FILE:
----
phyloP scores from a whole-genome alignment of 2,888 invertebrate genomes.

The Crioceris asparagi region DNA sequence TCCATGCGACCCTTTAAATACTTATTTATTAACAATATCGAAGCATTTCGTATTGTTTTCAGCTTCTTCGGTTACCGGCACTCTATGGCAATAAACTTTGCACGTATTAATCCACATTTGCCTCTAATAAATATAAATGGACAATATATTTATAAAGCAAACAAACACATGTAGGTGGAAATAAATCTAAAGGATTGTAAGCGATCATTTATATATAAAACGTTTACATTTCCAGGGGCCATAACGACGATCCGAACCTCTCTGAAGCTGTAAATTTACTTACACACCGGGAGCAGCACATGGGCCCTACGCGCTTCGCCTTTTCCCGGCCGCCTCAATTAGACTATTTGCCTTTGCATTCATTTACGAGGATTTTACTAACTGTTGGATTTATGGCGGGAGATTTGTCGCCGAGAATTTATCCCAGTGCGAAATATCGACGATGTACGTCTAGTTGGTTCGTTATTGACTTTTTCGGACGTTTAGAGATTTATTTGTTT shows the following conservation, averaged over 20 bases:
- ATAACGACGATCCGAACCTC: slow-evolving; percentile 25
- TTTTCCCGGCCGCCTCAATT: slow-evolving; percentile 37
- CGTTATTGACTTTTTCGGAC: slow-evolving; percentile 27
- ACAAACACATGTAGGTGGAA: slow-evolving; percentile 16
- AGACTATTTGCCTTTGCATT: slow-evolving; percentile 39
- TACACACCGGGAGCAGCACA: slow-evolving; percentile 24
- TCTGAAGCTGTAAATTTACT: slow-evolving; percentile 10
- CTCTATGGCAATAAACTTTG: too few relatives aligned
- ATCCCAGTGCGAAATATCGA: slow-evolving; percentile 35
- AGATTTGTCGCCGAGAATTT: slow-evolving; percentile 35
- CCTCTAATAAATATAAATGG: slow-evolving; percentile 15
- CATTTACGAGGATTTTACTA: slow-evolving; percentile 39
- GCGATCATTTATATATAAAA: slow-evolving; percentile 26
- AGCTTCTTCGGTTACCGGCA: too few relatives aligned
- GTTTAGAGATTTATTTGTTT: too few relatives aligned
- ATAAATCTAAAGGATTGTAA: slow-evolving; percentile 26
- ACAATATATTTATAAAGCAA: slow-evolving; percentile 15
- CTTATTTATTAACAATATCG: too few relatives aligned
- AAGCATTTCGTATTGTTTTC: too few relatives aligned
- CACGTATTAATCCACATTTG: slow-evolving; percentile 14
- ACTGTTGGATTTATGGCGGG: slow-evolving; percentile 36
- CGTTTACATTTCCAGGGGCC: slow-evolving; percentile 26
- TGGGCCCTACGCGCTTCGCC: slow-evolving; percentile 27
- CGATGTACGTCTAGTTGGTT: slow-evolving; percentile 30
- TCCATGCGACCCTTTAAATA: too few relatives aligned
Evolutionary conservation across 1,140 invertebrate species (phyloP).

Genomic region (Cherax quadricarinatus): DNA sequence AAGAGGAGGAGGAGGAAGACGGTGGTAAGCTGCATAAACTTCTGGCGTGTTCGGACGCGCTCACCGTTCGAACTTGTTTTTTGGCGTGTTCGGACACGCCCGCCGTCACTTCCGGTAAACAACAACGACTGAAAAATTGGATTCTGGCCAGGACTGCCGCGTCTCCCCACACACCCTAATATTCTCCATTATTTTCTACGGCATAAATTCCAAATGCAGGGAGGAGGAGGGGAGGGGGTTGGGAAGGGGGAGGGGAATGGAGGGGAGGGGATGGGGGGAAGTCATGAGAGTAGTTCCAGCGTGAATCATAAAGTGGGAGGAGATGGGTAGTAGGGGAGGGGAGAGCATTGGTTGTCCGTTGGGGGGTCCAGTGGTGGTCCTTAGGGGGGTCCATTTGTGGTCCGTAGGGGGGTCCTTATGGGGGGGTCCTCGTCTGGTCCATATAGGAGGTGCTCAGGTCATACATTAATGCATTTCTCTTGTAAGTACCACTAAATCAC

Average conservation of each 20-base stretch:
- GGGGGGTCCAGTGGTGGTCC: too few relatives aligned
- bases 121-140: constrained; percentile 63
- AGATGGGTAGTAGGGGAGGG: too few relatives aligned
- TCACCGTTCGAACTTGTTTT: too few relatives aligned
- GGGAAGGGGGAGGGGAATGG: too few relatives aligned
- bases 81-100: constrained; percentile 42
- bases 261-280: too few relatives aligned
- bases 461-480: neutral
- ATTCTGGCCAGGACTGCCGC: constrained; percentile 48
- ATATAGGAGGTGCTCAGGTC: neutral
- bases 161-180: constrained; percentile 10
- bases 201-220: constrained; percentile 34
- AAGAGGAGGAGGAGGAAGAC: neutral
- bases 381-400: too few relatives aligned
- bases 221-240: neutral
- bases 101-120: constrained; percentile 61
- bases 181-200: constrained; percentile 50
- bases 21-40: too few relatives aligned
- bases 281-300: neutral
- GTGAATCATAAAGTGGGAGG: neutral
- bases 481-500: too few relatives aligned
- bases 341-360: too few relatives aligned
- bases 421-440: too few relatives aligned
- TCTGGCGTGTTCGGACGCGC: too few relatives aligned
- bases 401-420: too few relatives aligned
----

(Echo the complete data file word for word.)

phyloP scores from a whole-genome alignment of 2,888 invertebrate genomes.

The Crioceris asparagi region DNA sequence TCCATGCGACCCTTTAAATACTTATTTATTAACAATATCGAAGCATTTCGTATTGTTTTCAGCTTCTTCGGTTACCGGCACTCTATGGCAATAAACTTTGCACGTATTAATCCACATTTGCCTCTAATAAATATAAATGGACAATATATTTATAAAGCAAACAAACACATGTAGGTGGAAATAAATCTAAAGGATTGTAAGCGATCATTTATATATAAAACGTTTACATTTCCAGGGGCCATAACGACGATCCGAACCTCTCTGAAGCTGTAAATTTACTTACACACCGGGAGCAGCACATGGGCCCTACGCGCTTCGCCTTTTCCCGGCCGCCTCAATTAGACTATTTGCCTTTGCATTCATTTACGAGGATTTTACTAACTGTTGGATTTATGGCGGGAGATTTGTCGCCGAGAATTTATCCCAGTGCGAAATATCGACGATGTACGTCTAGTTGGTTCGTTATTGACTTTTTCGGACGTTTAGAGATTTATTTGTTT shows the following conservation, averaged over 20 bases:
- ATAACGACGATCCGAACCTC: slow-evolving; percentile 25
- TTTTCCCGGCCGCCTCAATT: slow-evolving; percentile 37
- CGTTATTGACTTTTTCGGAC: slow-evolving; percentile 27
- ACAAACACATGTAGGTGGAA: slow-evolving; percentile 16
- AGACTATTTGCCTTTGCATT: slow-evolving; percentile 39
- TACACACCGGGAGCAGCACA: slow-evolving; percentile 24
- TCTGAAGCTGTAAATTTACT: slow-evolving; percentile 10
- CTCTATGGCAATAAACTTTG: too few relatives aligned
- ATCCCAGTGCGAAATATCGA: slow-evolving; percentile 35
- AGATTTGTCGCCGAGAATTT: slow-evolving; percentile 35
- CCTCTAATAAATATAAATGG: slow-evolving; percentile 15
- CATTTACGAGGATTTTACTA: slow-evolving; percentile 39
- GCGATCATTTATATATAAAA: slow-evolving; percentile 26
- AGCTTCTTCGGTTACCGGCA: too few relatives aligned
- GTTTAGAGATTTATTTGTTT: too few relatives aligned
- ATAAATCTAAAGGATTGTAA: slow-evolving; percentile 26
- ACAATATATTTATAAAGCAA: slow-evolving; percentile 15
- CTTATTTATTAACAATATCG: too few relatives aligned
- AAGCATTTCGTATTGTTTTC: too few relatives aligned
- CACGTATTAATCCACATTTG: slow-evolving; percentile 14
- ACTGTTGGATTTATGGCGGG: slow-evolving; percentile 36
- CGTTTACATTTCCAGGGGCC: slow-evolving; percentile 26
- TGGGCCCTACGCGCTTCGCC: slow-evolving; percentile 27
- CGATGTACGTCTAGTTGGTT: slow-evolving; percentile 30
- TCCATGCGACCCTTTAAATA: too few relatives aligned
Evolutionary conservation across 1,140 invertebrate species (phyloP).

Genomic region (Cherax quadricarinatus): DNA sequence AAGAGGAGGAGGAGGAAGACGGTGGTAAGCTGCATAAACTTCTGGCGTGTTCGGACGCGCTCACCGTTCGAACTTGTTTTTTGGCGTGTTCGGACACGCCCGCCGTCACTTCCGGTAAACAACAACGACTGAAAAATTGGATTCTGGCCAGGACTGCCGCGTCTCCCCACACACCCTAATATTCTCCATTATTTTCTACGGCATAAATTCCAAATGCAGGGAGGAGGAGGGGAGGGGGTTGGGAAGGGGGAGGGGAATGGAGGGGAGGGGATGGGGGGAAGTCATGAGAGTAGTTCCAGCGTGAATCATAAAGTGGGAGGAGATGGGTAGTAGGGGAGGGGAGAGCATTGGTTGTCCGTTGGGGGGTCCAGTGGTGGTCCTTAGGGGGGTCCATTTGTGGTCCGTAGGGGGGTCCTTATGGGGGGGTCCTCGTCTGGTCCATATAGGAGGTGCTCAGGTCATACATTAATGCATTTCTCTTGTAAGTACCACTAAATCAC

Average conservation of each 20-base stretch:
- GGGGGGTCCAGTGGTGGTCC: too few relatives aligned
- bases 121-140: constrained; percentile 63
- AGATGGGTAGTAGGGGAGGG: too few relatives aligned
- TCACCGTTCGAACTTGTTTT: too few relatives aligned
- GGGAAGGGGGAGGGGAATGG: too few relatives aligned
- bases 81-100: constrained; percentile 42
- bases 261-280: too few relatives aligned
- bases 461-480: neutral
- ATTCTGGCCAGGACTGCCGC: constrained; percentile 48
- ATATAGGAGGTGCTCAGGTC: neutral
- bases 161-180: constrained; percentile 10
- bases 201-220: constrained; percentile 34
- AAGAGGAGGAGGAGGAAGAC: neutral
- bases 381-400: too few relatives aligned
- bases 221-240: neutral
- bases 101-120: constrained; percentile 61
- bases 181-200: constrained; percentile 50
- bases 21-40: too few relatives aligned
- bases 281-300: neutral
- GTGAATCATAAAGTGGGAGG: neutral
- bases 481-500: too few relatives aligned
- bases 341-360: too few relatives aligned
- bases 421-440: too few relatives aligned
- TCTGGCGTGTTCGGACGCGC: too few relatives aligned
- bases 401-420: too few relatives aligned